Americans report they are enjoying life like never before in response to a survey on life conditions, a claim that may shock those who recall months ago, the nation was mired in a pandemic and unprecedented economic crisis.
Indeed, despite self-reports that almost 60% of Americans declare they are “thriving” in response to the Gallup ‘Life Evaluation Index’ on Wednesday – exceeding a previous high in September 2017 – those negative life conditions still loom in the background for many.
The happiness index has climbed to the highest in 13 years of measurement, rebounding back resoundingly from the initial Covid-19 outbreak, which saw responses fall 10 points to 46.4% in late April of last year. That was on a par with the last major recession in November 2008, according to Gallup.
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A graph charting Americans’ ratings of their own lives via the pollster is a whiplash-inducing ride, with rapid switches in directions triggered by presidential elections, widely-publicized bumps in the Covid-19 infection numbers and unemployment spikes, and – most recently – “widespread vaccinations and economic reopening,” according to Gallup, though the pollster doesn’t specify whether it’s the vaccines, the economic reopening, or both which have Americans whistling while they work.
That’s assuming, of course, that they are working. Just 266,000 new jobs were added to the rolls last month, despite economists expecting four times as many, and unemployment ticked up to 6.1%, with 8.1 million job openings available at the start of April – and employers are begging workers to come back.
Republicans blame the lack of uptake on what they see as overly generous unemployment benefits, which has seen some earning more on benefits than they would in a low-paying job – a possible explanation for the sanguine outlook in the Gallup poll. Democrats, on the other hand, point to lingering fears over Covid-19 and lack of affordable childcare as the reason for Americans’ reluctance to head back to work.
While many appear to be enjoying their time off and aren’t in any hurry to get back to work, some are apparently not content with the situation. A graph measuring “daily enjoyment” remains somewhat below pre-coronavirus levels (73% as opposed to a pre-pandemic peak of 81% as measured in March 2020).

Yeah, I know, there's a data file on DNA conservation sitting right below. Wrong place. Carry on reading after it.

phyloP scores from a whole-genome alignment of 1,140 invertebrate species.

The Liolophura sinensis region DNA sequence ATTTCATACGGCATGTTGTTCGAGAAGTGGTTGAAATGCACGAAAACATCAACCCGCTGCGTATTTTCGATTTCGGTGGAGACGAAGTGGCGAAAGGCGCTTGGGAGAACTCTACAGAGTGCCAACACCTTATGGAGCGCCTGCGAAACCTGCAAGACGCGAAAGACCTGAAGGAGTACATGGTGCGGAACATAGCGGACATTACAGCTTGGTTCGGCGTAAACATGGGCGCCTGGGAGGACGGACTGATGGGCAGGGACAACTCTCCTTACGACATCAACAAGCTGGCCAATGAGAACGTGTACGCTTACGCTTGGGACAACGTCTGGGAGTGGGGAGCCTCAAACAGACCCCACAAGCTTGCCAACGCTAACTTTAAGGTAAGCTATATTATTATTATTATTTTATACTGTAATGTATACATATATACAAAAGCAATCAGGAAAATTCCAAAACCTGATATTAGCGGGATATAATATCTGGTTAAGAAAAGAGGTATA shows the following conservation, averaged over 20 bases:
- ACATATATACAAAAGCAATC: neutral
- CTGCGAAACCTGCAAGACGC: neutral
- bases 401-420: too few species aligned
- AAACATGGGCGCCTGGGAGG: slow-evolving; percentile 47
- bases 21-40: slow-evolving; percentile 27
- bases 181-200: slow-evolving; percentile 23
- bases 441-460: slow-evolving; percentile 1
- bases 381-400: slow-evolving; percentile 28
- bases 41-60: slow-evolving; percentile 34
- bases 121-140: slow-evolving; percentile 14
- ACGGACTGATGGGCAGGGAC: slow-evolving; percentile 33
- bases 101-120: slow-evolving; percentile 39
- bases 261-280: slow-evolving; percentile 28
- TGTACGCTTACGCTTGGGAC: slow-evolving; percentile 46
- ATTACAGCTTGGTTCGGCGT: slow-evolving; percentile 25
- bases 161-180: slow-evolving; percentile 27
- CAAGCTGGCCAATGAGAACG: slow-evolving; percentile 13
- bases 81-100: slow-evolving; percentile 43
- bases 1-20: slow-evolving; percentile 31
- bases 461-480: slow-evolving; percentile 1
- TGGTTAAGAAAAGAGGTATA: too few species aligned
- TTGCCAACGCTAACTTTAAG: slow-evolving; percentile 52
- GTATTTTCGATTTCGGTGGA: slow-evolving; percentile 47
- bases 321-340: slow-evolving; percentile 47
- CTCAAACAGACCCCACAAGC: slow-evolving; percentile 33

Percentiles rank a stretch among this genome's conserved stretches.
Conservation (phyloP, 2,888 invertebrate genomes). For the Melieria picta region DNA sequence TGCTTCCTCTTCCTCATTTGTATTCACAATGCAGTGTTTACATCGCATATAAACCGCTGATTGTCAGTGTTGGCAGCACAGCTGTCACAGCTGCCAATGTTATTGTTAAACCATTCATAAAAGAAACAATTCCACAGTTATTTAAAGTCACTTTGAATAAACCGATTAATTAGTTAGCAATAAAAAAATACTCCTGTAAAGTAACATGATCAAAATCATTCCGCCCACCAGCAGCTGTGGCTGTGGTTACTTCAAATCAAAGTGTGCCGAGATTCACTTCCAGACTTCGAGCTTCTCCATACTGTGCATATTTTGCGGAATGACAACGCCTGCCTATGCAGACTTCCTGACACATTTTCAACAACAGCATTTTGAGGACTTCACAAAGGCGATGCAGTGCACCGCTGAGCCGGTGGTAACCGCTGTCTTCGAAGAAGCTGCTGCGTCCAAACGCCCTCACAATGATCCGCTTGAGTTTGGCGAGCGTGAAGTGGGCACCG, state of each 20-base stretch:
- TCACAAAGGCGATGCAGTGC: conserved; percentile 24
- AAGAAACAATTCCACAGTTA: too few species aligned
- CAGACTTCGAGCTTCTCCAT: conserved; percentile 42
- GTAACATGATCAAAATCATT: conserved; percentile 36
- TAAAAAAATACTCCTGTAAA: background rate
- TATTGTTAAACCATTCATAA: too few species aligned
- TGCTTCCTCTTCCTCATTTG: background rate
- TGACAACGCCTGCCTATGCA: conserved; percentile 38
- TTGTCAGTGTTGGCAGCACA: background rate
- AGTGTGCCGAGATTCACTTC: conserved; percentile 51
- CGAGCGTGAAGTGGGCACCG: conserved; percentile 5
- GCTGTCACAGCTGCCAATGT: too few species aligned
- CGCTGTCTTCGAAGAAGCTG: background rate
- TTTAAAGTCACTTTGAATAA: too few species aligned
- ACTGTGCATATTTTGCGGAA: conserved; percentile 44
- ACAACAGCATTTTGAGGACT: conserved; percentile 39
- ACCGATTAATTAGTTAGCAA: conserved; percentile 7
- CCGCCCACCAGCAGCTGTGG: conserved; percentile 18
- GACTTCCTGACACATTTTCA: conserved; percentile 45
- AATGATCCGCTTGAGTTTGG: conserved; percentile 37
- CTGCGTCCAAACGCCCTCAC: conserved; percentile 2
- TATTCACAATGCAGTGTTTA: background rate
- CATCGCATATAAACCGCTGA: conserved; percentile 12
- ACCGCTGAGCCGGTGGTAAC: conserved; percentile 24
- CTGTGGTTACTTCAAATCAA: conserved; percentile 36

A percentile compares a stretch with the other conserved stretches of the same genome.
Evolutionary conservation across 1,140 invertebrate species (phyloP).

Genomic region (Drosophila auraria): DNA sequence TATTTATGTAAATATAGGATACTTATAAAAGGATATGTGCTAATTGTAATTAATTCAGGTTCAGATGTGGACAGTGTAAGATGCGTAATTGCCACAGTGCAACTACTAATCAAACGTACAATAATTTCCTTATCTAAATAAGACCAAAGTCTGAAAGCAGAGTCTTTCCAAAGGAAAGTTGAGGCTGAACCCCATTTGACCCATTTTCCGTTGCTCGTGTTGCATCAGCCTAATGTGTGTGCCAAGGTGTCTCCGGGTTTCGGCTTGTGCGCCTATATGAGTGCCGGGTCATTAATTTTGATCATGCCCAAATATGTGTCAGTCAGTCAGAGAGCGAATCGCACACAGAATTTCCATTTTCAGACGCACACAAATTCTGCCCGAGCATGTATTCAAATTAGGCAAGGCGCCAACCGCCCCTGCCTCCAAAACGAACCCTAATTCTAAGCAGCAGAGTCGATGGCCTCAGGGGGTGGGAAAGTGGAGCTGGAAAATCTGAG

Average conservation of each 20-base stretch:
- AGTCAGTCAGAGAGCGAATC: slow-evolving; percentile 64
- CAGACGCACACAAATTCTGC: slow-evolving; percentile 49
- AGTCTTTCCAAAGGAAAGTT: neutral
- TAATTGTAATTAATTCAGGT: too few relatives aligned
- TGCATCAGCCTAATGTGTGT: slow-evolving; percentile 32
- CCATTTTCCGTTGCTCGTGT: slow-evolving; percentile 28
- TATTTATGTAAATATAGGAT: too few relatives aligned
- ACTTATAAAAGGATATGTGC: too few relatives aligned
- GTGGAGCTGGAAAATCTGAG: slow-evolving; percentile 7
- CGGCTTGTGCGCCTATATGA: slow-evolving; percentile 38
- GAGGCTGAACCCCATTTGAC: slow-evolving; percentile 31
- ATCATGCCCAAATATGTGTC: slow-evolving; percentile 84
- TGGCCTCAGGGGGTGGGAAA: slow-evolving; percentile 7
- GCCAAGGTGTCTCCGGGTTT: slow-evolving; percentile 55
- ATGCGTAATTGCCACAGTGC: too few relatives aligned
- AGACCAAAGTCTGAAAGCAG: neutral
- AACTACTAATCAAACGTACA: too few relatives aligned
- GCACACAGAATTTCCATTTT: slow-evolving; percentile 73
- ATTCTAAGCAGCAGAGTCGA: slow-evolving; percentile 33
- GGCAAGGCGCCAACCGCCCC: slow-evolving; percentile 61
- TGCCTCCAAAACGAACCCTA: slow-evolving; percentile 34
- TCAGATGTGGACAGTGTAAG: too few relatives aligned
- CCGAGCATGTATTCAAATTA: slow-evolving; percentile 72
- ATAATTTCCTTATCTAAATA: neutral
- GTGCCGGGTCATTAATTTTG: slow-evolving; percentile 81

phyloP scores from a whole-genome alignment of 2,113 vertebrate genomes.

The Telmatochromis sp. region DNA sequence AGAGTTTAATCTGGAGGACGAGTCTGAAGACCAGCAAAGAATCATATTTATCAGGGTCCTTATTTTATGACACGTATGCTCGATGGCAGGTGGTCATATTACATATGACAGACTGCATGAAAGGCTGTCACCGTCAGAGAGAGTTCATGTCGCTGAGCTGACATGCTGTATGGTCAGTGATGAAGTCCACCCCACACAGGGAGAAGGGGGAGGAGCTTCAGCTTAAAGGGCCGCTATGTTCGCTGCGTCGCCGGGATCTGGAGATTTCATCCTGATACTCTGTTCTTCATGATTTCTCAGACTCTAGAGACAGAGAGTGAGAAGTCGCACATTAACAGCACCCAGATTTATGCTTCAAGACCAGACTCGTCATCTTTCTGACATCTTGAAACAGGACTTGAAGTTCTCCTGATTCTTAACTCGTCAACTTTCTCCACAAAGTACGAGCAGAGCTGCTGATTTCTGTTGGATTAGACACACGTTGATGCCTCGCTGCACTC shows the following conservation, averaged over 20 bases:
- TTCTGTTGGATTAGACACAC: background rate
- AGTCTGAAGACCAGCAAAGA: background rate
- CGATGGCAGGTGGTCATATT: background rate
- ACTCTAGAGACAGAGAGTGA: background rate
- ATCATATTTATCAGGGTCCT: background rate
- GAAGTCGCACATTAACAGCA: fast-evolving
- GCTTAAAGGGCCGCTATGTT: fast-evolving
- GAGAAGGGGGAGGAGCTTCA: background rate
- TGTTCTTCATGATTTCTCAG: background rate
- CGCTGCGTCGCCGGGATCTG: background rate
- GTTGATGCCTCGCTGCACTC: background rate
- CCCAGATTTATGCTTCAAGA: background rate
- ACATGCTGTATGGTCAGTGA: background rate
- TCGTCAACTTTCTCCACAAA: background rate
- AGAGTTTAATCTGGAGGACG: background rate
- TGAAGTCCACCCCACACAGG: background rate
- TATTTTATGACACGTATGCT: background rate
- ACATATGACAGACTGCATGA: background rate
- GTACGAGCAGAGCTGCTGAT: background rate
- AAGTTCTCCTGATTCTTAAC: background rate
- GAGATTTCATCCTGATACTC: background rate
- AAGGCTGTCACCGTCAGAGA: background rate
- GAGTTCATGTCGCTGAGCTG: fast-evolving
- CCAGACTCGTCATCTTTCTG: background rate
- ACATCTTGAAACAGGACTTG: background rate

But at least they aren’t as bored – the reopening economy has taken care of that, cutting the figure almost in half since the shutdown took away many people’s typical forms of entertainment last April. Only 26% of Americans reported being bored last month.
It’s unclear how Americans are entertaining themselves with all of this newfound money and time. Live music is getting off to a rocky start – while many big stars in the UK are publicly refusing to be a part of what British singer Richard Ashcroft called a “government experiment,” referring to large festivals tracking attendees’ coronavirus data and in some cases mandating vaccinations, many American musicians are merely keeping their fingers crossed that venues will allow several-times-postponed large summer festivals to go on, delays and all.
Plans for a nationwide “vaccine passport” have been repeatedly denied by the Biden administration, though Democratic governors like New York’s Andrew Cuomo have embraced the idea while his Republican counterparts like Florida’s Rick DeSantis ban it.
But eat-in dining has resumed at most restaurants, and Broadway performances are set to resume at many theaters in the fall, so, music or not, there will be amusement to be had.
Some 621,563 Americans have died with Covid-19 as of Wednesday according to Worldometers, though some, including scientists, have warned that the varying degrees of lockdowns and pandemic restrictions may only lead to more deaths and mental health crises.
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But it looks like Americans would rather not think about the past, with the Gallup poll showing that even as life satisfaction dipped during the pandemic, anticipated life satisfaction – as represented by “the best possible life for you” – has remained high throughout the crisis, with the two measures nearly converging as the date approached mid-June.
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